Long before Pixar and and Toy Story, another “Sheriff Woody” roamed the wild west. And when he did, he was accompanied by master animators Freddy Moore, Ed Love and Pat Matthews (to name but a few). This “Sheriff Woody” was Woody Woodpecker and today we’ll take a closer look at one of his best cartoons – at least in my humble opinion.
It may be debatable as to when there was a “golden age” of Walter Lantz Cartunes – but the studio’s 1948-49 United Artists releases were a true high point. Case in point: Wild and Woody (1948). Here’s a film that’s as good as any turned out by Warner Bros. or MGM – with fast paced gags (Heck Allen and Ben Hardaway), and funny animation both in drawing and action.
Devon Baxter, who suggested I do this post, wrote me about his interest in the cartoon:
Dick Lundy brought a whole new look to Walter Lantz’s cartoons around the mid-forties. Around 1947, they seemed to share a slickness that was reminiscent to Disney and Tex Avery’s MGM cartoons. Wild and Woody is my favorite Woody Woodpecker that he directed. The animators really get to shine here. I often go back to some of the scenes and analyze a certain artist’s work, for instance, the pose-oriented action of Buzz checking his golf score, animated by Fred Moore.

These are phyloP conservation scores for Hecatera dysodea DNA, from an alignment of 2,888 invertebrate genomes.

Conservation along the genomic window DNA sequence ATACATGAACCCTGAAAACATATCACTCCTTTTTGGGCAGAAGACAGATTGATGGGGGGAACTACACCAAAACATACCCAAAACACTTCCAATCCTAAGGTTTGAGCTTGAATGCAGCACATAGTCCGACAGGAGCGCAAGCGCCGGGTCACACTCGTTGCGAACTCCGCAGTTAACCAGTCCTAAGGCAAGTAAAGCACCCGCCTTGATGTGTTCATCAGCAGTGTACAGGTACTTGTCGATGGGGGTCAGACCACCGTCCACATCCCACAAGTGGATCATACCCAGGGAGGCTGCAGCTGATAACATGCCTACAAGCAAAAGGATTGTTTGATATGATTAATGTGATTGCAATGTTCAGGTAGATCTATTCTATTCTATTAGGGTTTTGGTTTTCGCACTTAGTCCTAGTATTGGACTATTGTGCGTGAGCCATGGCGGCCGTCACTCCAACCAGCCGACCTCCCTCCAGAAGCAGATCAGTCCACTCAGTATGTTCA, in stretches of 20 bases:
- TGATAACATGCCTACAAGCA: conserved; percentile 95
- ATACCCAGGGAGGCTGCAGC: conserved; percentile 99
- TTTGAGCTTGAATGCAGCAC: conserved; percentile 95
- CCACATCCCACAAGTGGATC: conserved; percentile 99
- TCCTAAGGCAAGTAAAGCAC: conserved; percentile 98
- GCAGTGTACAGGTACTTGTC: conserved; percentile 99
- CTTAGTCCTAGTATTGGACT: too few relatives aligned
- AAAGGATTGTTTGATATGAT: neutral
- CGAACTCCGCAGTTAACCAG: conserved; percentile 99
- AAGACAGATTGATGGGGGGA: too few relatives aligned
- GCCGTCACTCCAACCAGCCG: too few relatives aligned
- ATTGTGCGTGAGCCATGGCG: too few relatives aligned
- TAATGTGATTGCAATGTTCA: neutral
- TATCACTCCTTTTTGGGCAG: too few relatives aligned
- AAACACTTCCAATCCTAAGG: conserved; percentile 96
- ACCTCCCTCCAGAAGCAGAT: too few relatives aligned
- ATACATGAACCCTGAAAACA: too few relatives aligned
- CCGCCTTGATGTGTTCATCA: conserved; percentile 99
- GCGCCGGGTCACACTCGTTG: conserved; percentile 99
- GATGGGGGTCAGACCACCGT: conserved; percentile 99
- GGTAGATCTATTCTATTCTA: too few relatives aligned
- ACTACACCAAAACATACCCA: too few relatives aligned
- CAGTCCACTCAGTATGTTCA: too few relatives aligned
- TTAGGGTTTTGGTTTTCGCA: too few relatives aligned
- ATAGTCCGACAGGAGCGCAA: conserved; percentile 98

Lundy casts this cartoon primarily by sequence, with a few shots assigned to other animators. Moore handles the introduction to Woody, ruthless outlaw Buzz Buzzard and the law enforcement of Rigor Mortis, Arizona. Pat Matthews’ wonderful animation is shown during Buzz’s encounter with the new sheriff Woody and into the saloon, with Buzz making a great entrance. Ex-Disney/Avery animator Ed Love handles the entire drinking section with the two (with effects animation by Sid Pillet). The last half of the climax where Woody has his large hand cannon placed behind, all the way to the end is handled by veteran Lantz animator, Les Kline.
Above: A great Pat Matthews drawing from scene #20 in Wild and Woody.
Below: Courtesy of Mark Kausler, the actual draft for this cartoon which breaks down which animator worked on what scene. The full cartoon is embed below that.
To help decipher the credits under the animator column (on the far right): The first scenes were “Free” = meaning they required no animation. “Fred” is Fred Moore, “Ken” is Ken O’Brien, “Verne” is LaVerne Harding, “Pat” is Pat Matthews, “Ed” is Ed Lov and “Les” is Les Kline. “EFX” or “Sid” is for effects man Sid Pillet.